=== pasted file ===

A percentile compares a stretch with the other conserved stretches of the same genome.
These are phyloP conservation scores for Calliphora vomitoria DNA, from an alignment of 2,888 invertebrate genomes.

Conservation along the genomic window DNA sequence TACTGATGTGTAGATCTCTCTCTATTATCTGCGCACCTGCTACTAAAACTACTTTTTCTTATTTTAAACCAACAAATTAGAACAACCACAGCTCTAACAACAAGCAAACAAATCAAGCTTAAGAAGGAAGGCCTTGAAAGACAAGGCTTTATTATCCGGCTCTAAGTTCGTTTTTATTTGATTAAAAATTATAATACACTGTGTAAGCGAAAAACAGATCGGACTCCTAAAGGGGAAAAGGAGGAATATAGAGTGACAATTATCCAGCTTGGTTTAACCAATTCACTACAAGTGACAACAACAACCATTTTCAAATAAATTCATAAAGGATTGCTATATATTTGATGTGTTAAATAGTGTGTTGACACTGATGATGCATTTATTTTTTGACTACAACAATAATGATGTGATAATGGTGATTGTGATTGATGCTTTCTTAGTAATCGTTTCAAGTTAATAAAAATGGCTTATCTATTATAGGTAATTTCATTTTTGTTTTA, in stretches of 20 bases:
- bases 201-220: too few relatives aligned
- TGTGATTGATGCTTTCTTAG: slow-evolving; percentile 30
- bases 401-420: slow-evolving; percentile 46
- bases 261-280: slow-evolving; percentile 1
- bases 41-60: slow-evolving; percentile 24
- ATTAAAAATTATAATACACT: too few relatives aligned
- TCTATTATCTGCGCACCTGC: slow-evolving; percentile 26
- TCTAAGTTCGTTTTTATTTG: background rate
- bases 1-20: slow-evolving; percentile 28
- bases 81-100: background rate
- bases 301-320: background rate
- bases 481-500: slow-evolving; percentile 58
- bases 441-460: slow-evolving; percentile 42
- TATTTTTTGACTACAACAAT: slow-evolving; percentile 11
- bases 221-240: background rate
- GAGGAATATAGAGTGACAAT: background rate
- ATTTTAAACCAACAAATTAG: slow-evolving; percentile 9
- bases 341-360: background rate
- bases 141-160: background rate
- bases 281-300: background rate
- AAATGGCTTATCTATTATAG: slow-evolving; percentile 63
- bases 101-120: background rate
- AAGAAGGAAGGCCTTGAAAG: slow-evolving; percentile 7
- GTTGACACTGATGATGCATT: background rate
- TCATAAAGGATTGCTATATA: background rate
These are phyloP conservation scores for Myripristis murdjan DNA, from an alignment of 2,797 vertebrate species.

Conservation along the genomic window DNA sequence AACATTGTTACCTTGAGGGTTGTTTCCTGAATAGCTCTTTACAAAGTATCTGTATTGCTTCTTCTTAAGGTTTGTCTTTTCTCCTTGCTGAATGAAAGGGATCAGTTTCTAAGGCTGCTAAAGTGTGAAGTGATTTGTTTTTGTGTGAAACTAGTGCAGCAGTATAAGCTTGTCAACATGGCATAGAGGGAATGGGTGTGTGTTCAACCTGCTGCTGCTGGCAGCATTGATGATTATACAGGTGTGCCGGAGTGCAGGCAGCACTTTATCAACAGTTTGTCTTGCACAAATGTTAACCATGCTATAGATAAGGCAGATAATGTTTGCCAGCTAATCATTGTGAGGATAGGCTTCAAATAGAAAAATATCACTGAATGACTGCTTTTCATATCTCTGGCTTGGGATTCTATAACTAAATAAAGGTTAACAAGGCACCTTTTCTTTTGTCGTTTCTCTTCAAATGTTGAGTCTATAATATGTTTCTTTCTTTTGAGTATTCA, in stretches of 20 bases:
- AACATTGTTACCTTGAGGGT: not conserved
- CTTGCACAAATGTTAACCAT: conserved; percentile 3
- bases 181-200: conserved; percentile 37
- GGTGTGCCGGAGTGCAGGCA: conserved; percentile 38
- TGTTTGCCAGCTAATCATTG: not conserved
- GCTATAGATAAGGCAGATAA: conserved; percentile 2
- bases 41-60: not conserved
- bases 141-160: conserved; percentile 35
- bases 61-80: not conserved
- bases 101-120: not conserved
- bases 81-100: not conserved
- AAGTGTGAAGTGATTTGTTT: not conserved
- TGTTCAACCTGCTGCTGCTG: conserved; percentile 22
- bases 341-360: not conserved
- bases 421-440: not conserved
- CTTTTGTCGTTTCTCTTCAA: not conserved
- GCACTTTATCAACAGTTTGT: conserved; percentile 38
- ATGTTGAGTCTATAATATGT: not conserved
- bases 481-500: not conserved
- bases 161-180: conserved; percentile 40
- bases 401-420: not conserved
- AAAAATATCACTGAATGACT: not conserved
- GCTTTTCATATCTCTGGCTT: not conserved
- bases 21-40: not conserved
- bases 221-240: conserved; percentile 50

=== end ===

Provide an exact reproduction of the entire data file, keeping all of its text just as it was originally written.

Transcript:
A percentile compares a stretch with the other conserved stretches of the same genome.
These are phyloP conservation scores for Calliphora vomitoria DNA, from an alignment of 2,888 invertebrate genomes.

Conservation along the genomic window DNA sequence TACTGATGTGTAGATCTCTCTCTATTATCTGCGCACCTGCTACTAAAACTACTTTTTCTTATTTTAAACCAACAAATTAGAACAACCACAGCTCTAACAACAAGCAAACAAATCAAGCTTAAGAAGGAAGGCCTTGAAAGACAAGGCTTTATTATCCGGCTCTAAGTTCGTTTTTATTTGATTAAAAATTATAATACACTGTGTAAGCGAAAAACAGATCGGACTCCTAAAGGGGAAAAGGAGGAATATAGAGTGACAATTATCCAGCTTGGTTTAACCAATTCACTACAAGTGACAACAACAACCATTTTCAAATAAATTCATAAAGGATTGCTATATATTTGATGTGTTAAATAGTGTGTTGACACTGATGATGCATTTATTTTTTGACTACAACAATAATGATGTGATAATGGTGATTGTGATTGATGCTTTCTTAGTAATCGTTTCAAGTTAATAAAAATGGCTTATCTATTATAGGTAATTTCATTTTTGTTTTA, in stretches of 20 bases:
- bases 201-220: too few relatives aligned
- TGTGATTGATGCTTTCTTAG: slow-evolving; percentile 30
- bases 401-420: slow-evolving; percentile 46
- bases 261-280: slow-evolving; percentile 1
- bases 41-60: slow-evolving; percentile 24
- ATTAAAAATTATAATACACT: too few relatives aligned
- TCTATTATCTGCGCACCTGC: slow-evolving; percentile 26
- TCTAAGTTCGTTTTTATTTG: background rate
- bases 1-20: slow-evolving; percentile 28
- bases 81-100: background rate
- bases 301-320: background rate
- bases 481-500: slow-evolving; percentile 58
- bases 441-460: slow-evolving; percentile 42
- TATTTTTTGACTACAACAAT: slow-evolving; percentile 11
- bases 221-240: background rate
- GAGGAATATAGAGTGACAAT: background rate
- ATTTTAAACCAACAAATTAG: slow-evolving; percentile 9
- bases 341-360: background rate
- bases 141-160: background rate
- bases 281-300: background rate
- AAATGGCTTATCTATTATAG: slow-evolving; percentile 63
- bases 101-120: background rate
- AAGAAGGAAGGCCTTGAAAG: slow-evolving; percentile 7
- GTTGACACTGATGATGCATT: background rate
- TCATAAAGGATTGCTATATA: background rate
These are phyloP conservation scores for Myripristis murdjan DNA, from an alignment of 2,797 vertebrate species.

Conservation along the genomic window DNA sequence AACATTGTTACCTTGAGGGTTGTTTCCTGAATAGCTCTTTACAAAGTATCTGTATTGCTTCTTCTTAAGGTTTGTCTTTTCTCCTTGCTGAATGAAAGGGATCAGTTTCTAAGGCTGCTAAAGTGTGAAGTGATTTGTTTTTGTGTGAAACTAGTGCAGCAGTATAAGCTTGTCAACATGGCATAGAGGGAATGGGTGTGTGTTCAACCTGCTGCTGCTGGCAGCATTGATGATTATACAGGTGTGCCGGAGTGCAGGCAGCACTTTATCAACAGTTTGTCTTGCACAAATGTTAACCATGCTATAGATAAGGCAGATAATGTTTGCCAGCTAATCATTGTGAGGATAGGCTTCAAATAGAAAAATATCACTGAATGACTGCTTTTCATATCTCTGGCTTGGGATTCTATAACTAAATAAAGGTTAACAAGGCACCTTTTCTTTTGTCGTTTCTCTTCAAATGTTGAGTCTATAATATGTTTCTTTCTTTTGAGTATTCA, in stretches of 20 bases:
- AACATTGTTACCTTGAGGGT: not conserved
- CTTGCACAAATGTTAACCAT: conserved; percentile 3
- bases 181-200: conserved; percentile 37
- GGTGTGCCGGAGTGCAGGCA: conserved; percentile 38
- TGTTTGCCAGCTAATCATTG: not conserved
- GCTATAGATAAGGCAGATAA: conserved; percentile 2
- bases 41-60: not conserved
- bases 141-160: conserved; percentile 35
- bases 61-80: not conserved
- bases 101-120: not conserved
- bases 81-100: not conserved
- AAGTGTGAAGTGATTTGTTT: not conserved
- TGTTCAACCTGCTGCTGCTG: conserved; percentile 22
- bases 341-360: not conserved
- bases 421-440: not conserved
- CTTTTGTCGTTTCTCTTCAA: not conserved
- GCACTTTATCAACAGTTTGT: conserved; percentile 38
- ATGTTGAGTCTATAATATGT: not conserved
- bases 481-500: not conserved
- bases 161-180: conserved; percentile 40
- bases 401-420: not conserved
- AAAAATATCACTGAATGACT: not conserved
- GCTTTTCATATCTCTGGCTT: not conserved
- bases 21-40: not conserved
- bases 221-240: conserved; percentile 50